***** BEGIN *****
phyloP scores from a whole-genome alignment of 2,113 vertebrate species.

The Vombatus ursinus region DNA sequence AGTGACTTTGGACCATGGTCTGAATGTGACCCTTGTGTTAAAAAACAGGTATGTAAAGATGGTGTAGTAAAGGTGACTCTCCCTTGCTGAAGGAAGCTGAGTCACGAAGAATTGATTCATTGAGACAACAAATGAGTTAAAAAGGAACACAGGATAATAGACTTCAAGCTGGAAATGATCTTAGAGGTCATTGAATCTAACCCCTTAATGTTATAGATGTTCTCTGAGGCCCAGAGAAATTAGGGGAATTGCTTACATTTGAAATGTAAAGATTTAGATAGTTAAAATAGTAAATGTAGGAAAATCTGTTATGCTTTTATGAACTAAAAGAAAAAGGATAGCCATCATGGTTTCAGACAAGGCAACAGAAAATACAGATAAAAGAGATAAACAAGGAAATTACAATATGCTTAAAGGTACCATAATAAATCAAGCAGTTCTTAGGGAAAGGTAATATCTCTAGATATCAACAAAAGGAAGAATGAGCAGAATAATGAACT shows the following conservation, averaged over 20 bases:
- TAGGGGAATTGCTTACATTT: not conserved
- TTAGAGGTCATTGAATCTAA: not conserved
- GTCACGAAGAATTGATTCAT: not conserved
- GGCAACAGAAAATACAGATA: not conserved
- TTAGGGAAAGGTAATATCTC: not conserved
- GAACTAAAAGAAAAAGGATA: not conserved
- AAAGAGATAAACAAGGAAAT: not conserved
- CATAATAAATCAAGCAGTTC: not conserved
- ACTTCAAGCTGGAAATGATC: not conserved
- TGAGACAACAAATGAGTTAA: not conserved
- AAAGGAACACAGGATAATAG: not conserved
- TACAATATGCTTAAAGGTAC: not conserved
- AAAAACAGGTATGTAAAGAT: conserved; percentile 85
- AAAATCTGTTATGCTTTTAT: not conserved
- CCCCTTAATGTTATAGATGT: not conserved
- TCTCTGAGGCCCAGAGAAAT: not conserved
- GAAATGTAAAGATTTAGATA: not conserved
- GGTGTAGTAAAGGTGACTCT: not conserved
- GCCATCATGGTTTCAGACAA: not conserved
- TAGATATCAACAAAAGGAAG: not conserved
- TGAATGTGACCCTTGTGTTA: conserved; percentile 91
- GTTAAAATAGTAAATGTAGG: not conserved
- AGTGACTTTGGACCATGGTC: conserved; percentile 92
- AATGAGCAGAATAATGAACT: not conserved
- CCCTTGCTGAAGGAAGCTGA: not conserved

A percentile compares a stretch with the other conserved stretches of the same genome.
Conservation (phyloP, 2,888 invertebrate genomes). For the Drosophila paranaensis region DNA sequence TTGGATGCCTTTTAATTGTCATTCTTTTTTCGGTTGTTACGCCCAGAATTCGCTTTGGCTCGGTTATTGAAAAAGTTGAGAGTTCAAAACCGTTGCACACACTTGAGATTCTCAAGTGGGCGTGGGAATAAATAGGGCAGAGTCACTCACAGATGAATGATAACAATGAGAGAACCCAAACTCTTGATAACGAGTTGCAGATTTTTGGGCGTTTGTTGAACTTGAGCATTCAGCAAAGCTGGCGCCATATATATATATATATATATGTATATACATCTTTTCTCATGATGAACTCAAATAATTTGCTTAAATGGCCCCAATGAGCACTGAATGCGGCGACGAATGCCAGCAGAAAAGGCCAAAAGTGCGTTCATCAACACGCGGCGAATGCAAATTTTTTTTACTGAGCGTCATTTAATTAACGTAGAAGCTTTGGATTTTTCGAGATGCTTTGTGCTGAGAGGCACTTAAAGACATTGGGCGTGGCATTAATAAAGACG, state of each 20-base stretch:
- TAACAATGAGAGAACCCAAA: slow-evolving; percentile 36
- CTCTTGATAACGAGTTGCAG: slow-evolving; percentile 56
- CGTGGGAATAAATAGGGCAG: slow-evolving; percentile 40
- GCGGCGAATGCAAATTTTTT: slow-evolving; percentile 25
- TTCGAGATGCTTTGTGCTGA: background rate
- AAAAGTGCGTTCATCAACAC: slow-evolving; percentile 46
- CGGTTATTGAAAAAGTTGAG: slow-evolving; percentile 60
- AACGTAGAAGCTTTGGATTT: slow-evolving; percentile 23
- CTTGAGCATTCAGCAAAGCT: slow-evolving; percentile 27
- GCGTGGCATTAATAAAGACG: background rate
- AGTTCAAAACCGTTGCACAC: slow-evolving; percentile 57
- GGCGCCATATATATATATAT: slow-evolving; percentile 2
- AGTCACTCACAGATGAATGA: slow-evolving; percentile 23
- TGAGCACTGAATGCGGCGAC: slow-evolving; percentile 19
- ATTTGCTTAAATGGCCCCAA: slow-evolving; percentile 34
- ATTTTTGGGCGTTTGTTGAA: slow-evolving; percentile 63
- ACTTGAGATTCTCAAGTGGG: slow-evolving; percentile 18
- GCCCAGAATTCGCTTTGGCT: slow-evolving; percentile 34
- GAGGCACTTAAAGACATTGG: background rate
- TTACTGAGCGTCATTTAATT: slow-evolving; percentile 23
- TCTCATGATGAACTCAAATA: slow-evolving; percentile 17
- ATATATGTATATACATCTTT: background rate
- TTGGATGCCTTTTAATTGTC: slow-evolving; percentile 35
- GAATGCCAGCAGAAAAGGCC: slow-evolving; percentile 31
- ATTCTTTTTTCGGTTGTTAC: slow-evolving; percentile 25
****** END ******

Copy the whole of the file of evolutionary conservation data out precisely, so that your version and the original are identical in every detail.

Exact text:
phyloP scores from a whole-genome alignment of 2,113 vertebrate species.

The Vombatus ursinus region DNA sequence AGTGACTTTGGACCATGGTCTGAATGTGACCCTTGTGTTAAAAAACAGGTATGTAAAGATGGTGTAGTAAAGGTGACTCTCCCTTGCTGAAGGAAGCTGAGTCACGAAGAATTGATTCATTGAGACAACAAATGAGTTAAAAAGGAACACAGGATAATAGACTTCAAGCTGGAAATGATCTTAGAGGTCATTGAATCTAACCCCTTAATGTTATAGATGTTCTCTGAGGCCCAGAGAAATTAGGGGAATTGCTTACATTTGAAATGTAAAGATTTAGATAGTTAAAATAGTAAATGTAGGAAAATCTGTTATGCTTTTATGAACTAAAAGAAAAAGGATAGCCATCATGGTTTCAGACAAGGCAACAGAAAATACAGATAAAAGAGATAAACAAGGAAATTACAATATGCTTAAAGGTACCATAATAAATCAAGCAGTTCTTAGGGAAAGGTAATATCTCTAGATATCAACAAAAGGAAGAATGAGCAGAATAATGAACT shows the following conservation, averaged over 20 bases:
- TAGGGGAATTGCTTACATTT: not conserved
- TTAGAGGTCATTGAATCTAA: not conserved
- GTCACGAAGAATTGATTCAT: not conserved
- GGCAACAGAAAATACAGATA: not conserved
- TTAGGGAAAGGTAATATCTC: not conserved
- GAACTAAAAGAAAAAGGATA: not conserved
- AAAGAGATAAACAAGGAAAT: not conserved
- CATAATAAATCAAGCAGTTC: not conserved
- ACTTCAAGCTGGAAATGATC: not conserved
- TGAGACAACAAATGAGTTAA: not conserved
- AAAGGAACACAGGATAATAG: not conserved
- TACAATATGCTTAAAGGTAC: not conserved
- AAAAACAGGTATGTAAAGAT: conserved; percentile 85
- AAAATCTGTTATGCTTTTAT: not conserved
- CCCCTTAATGTTATAGATGT: not conserved
- TCTCTGAGGCCCAGAGAAAT: not conserved
- GAAATGTAAAGATTTAGATA: not conserved
- GGTGTAGTAAAGGTGACTCT: not conserved
- GCCATCATGGTTTCAGACAA: not conserved
- TAGATATCAACAAAAGGAAG: not conserved
- TGAATGTGACCCTTGTGTTA: conserved; percentile 91
- GTTAAAATAGTAAATGTAGG: not conserved
- AGTGACTTTGGACCATGGTC: conserved; percentile 92
- AATGAGCAGAATAATGAACT: not conserved
- CCCTTGCTGAAGGAAGCTGA: not conserved

A percentile compares a stretch with the other conserved stretches of the same genome.
Conservation (phyloP, 2,888 invertebrate genomes). For the Drosophila paranaensis region DNA sequence TTGGATGCCTTTTAATTGTCATTCTTTTTTCGGTTGTTACGCCCAGAATTCGCTTTGGCTCGGTTATTGAAAAAGTTGAGAGTTCAAAACCGTTGCACACACTTGAGATTCTCAAGTGGGCGTGGGAATAAATAGGGCAGAGTCACTCACAGATGAATGATAACAATGAGAGAACCCAAACTCTTGATAACGAGTTGCAGATTTTTGGGCGTTTGTTGAACTTGAGCATTCAGCAAAGCTGGCGCCATATATATATATATATATATGTATATACATCTTTTCTCATGATGAACTCAAATAATTTGCTTAAATGGCCCCAATGAGCACTGAATGCGGCGACGAATGCCAGCAGAAAAGGCCAAAAGTGCGTTCATCAACACGCGGCGAATGCAAATTTTTTTTACTGAGCGTCATTTAATTAACGTAGAAGCTTTGGATTTTTCGAGATGCTTTGTGCTGAGAGGCACTTAAAGACATTGGGCGTGGCATTAATAAAGACG, state of each 20-base stretch:
- TAACAATGAGAGAACCCAAA: slow-evolving; percentile 36
- CTCTTGATAACGAGTTGCAG: slow-evolving; percentile 56
- CGTGGGAATAAATAGGGCAG: slow-evolving; percentile 40
- GCGGCGAATGCAAATTTTTT: slow-evolving; percentile 25
- TTCGAGATGCTTTGTGCTGA: background rate
- AAAAGTGCGTTCATCAACAC: slow-evolving; percentile 46
- CGGTTATTGAAAAAGTTGAG: slow-evolving; percentile 60
- AACGTAGAAGCTTTGGATTT: slow-evolving; percentile 23
- CTTGAGCATTCAGCAAAGCT: slow-evolving; percentile 27
- GCGTGGCATTAATAAAGACG: background rate
- AGTTCAAAACCGTTGCACAC: slow-evolving; percentile 57
- GGCGCCATATATATATATAT: slow-evolving; percentile 2
- AGTCACTCACAGATGAATGA: slow-evolving; percentile 23
- TGAGCACTGAATGCGGCGAC: slow-evolving; percentile 19
- ATTTGCTTAAATGGCCCCAA: slow-evolving; percentile 34
- ATTTTTGGGCGTTTGTTGAA: slow-evolving; percentile 63
- ACTTGAGATTCTCAAGTGGG: slow-evolving; percentile 18
- GCCCAGAATTCGCTTTGGCT: slow-evolving; percentile 34
- GAGGCACTTAAAGACATTGG: background rate
- TTACTGAGCGTCATTTAATT: slow-evolving; percentile 23
- TCTCATGATGAACTCAAATA: slow-evolving; percentile 17
- ATATATGTATATACATCTTT: background rate
- TTGGATGCCTTTTAATTGTC: slow-evolving; percentile 35
- GAATGCCAGCAGAAAAGGCC: slow-evolving; percentile 31
- ATTCTTTTTTCGGTTGTTAC: slow-evolving; percentile 25